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FedEx Vans

I used to see FedEx vans everywhere, when I was younger, but I didn’t know what they were used for. There was one right outside my house that stayed there for ages. It had been there for years. Inevitably, my little imagination assumed they were spies and were watching people. I mean, who really knows…

 

Growing A Plant

I used to watch Strawberry Shortcake. In this particular episode I saw, she was explaining what you needed, to grow a plant, in three steps. Number one was sunlight. Number two was water. And because it was frEaKIng Strawberry Shortcake, she suggested for number three that you needed love. SO, I was in year three/four, I think, and we were learning about plants. The teacher asked our entire class to raise our hands if we knew what you needed to make a plant grow. Two people had already said the sun and water and nobody else knew anymore so I thought, Hahaha these ignorant fools. I put my hand up and with extreme confidence, announced you needed love to make a plant grow. Spoiler alert, that’s actually wrong and I’m suing Strawberry Shortcake for my emotional damage. Don’t trust that hoe.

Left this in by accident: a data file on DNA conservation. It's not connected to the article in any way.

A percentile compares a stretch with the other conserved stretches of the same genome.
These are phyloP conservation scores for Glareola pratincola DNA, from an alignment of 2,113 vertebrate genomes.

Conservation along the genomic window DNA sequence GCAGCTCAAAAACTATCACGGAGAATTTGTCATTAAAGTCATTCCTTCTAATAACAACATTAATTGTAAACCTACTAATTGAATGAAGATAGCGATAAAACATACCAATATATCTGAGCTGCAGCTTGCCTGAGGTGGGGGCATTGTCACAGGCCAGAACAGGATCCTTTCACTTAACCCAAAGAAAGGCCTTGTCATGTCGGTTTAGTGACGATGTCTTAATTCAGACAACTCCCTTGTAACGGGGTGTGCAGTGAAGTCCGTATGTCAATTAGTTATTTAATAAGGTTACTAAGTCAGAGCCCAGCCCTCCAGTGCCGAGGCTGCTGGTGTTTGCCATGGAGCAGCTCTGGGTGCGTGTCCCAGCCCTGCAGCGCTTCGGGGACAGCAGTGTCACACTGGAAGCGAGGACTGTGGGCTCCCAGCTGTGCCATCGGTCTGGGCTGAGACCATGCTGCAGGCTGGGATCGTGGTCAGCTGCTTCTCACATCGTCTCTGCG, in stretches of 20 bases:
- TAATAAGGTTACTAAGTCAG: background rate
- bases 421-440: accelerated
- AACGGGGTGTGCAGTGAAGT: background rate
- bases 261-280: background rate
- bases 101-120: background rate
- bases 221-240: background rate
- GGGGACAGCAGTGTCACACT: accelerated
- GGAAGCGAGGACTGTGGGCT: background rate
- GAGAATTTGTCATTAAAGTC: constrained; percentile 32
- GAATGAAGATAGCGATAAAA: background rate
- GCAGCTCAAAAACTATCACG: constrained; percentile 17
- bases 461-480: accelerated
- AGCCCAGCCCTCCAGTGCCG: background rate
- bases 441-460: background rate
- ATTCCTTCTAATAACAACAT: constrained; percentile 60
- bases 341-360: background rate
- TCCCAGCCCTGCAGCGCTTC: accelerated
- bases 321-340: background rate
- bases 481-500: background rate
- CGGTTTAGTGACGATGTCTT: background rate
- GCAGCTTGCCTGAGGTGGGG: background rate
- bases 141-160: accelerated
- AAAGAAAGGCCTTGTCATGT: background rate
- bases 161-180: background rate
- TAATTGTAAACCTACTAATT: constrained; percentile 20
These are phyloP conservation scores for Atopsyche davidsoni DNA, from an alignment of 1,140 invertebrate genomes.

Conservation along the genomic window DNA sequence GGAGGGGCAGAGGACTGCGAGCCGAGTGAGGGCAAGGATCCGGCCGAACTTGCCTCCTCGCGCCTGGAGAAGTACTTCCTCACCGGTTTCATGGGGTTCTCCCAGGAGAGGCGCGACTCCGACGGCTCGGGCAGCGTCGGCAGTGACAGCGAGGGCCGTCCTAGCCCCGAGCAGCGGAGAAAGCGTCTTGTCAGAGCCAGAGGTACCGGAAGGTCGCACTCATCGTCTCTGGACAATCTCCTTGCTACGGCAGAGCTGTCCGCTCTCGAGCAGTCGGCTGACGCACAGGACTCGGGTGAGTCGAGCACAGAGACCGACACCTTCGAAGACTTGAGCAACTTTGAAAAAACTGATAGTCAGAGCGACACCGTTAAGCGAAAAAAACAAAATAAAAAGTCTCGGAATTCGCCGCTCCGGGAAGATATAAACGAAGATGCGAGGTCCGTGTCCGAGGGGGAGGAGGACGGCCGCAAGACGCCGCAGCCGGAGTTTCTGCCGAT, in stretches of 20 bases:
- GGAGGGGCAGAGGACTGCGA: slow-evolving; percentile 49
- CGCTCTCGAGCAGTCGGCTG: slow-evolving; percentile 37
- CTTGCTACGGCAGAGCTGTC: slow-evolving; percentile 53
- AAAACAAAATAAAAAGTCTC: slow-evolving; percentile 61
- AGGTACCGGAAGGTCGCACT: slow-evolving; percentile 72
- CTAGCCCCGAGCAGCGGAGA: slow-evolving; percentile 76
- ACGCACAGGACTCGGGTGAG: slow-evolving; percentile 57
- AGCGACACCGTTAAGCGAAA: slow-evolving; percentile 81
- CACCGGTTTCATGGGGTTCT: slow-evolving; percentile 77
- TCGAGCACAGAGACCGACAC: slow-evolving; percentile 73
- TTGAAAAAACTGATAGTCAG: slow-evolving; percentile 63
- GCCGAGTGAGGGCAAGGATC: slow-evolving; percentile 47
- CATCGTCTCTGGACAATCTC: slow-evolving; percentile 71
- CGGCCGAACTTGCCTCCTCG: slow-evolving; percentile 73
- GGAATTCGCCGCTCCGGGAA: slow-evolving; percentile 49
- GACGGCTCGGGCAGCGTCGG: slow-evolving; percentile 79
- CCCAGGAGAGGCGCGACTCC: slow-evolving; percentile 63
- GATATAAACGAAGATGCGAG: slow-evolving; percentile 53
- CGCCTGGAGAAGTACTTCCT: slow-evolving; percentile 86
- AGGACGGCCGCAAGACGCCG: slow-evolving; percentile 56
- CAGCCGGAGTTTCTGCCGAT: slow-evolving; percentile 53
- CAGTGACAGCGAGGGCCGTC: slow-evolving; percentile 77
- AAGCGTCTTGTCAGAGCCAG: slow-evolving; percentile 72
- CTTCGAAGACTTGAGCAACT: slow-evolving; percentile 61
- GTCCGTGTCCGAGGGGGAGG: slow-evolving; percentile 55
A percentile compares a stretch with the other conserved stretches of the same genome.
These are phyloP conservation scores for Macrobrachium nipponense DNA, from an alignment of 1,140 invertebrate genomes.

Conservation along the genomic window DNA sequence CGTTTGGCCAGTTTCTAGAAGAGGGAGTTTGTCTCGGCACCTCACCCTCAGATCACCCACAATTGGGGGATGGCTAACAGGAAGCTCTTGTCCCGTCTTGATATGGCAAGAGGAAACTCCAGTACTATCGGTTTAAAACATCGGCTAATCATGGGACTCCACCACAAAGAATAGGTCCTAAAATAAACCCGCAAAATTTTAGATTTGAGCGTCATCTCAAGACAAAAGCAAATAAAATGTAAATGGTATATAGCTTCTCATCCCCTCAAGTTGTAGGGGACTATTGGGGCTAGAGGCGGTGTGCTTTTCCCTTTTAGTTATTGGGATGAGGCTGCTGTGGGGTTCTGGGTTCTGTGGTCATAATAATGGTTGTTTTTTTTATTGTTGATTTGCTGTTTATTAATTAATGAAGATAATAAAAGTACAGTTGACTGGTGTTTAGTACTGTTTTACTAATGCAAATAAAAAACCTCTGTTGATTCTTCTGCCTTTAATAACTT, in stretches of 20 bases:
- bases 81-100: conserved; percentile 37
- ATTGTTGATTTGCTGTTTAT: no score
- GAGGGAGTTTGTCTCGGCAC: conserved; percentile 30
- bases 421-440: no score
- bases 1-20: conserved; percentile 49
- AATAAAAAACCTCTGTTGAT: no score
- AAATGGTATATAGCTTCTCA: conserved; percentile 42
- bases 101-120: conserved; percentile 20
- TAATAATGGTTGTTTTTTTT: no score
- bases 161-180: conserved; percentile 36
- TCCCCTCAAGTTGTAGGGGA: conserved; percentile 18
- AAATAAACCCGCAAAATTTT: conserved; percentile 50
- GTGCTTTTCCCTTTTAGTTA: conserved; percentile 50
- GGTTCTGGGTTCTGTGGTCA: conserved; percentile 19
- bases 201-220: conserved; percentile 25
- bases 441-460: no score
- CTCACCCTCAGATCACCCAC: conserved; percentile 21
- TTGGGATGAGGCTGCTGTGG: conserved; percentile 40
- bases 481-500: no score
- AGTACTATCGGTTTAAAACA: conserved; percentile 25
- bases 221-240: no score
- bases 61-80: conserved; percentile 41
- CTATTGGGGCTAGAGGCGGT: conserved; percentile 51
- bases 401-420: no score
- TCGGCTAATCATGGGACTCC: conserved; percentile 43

I’ve found kids TV shows say a lot of weird things, for example, I once overheard a care bear say “I feel as tired as a nipple after feeding time”.

 

Sleeping Beauty’s Birthday